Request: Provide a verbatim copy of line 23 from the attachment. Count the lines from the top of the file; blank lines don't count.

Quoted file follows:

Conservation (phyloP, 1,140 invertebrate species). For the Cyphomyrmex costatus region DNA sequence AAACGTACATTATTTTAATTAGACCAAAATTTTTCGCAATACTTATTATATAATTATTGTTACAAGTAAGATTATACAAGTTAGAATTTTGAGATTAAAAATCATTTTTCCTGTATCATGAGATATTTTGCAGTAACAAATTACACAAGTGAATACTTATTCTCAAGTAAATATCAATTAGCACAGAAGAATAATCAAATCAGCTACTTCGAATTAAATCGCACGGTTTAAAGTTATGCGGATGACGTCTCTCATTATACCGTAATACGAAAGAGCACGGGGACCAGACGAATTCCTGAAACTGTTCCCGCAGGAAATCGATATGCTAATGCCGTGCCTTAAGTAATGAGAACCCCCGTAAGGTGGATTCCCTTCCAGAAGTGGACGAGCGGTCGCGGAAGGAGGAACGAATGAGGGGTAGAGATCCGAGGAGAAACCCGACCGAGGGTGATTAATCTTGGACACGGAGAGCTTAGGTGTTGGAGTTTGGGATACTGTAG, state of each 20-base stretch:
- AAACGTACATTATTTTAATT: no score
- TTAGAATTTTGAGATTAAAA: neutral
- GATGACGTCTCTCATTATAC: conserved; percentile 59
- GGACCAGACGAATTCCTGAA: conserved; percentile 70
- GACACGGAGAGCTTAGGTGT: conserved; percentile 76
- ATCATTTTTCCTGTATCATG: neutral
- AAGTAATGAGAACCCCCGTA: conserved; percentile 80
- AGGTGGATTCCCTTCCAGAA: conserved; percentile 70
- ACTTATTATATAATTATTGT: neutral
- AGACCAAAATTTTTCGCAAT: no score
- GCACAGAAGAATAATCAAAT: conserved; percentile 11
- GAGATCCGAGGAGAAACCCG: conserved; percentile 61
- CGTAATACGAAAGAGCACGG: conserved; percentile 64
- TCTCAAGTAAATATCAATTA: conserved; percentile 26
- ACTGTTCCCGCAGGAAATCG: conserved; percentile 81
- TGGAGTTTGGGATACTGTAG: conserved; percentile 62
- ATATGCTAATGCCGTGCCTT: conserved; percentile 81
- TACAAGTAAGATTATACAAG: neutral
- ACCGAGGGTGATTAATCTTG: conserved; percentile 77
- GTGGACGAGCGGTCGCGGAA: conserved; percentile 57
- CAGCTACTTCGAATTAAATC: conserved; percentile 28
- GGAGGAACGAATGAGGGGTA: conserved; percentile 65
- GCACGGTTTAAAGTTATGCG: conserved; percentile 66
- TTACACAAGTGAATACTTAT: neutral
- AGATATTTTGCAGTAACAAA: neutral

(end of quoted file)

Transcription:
- GGAGGAACGAATGAGGGGTA: conserved; percentile 65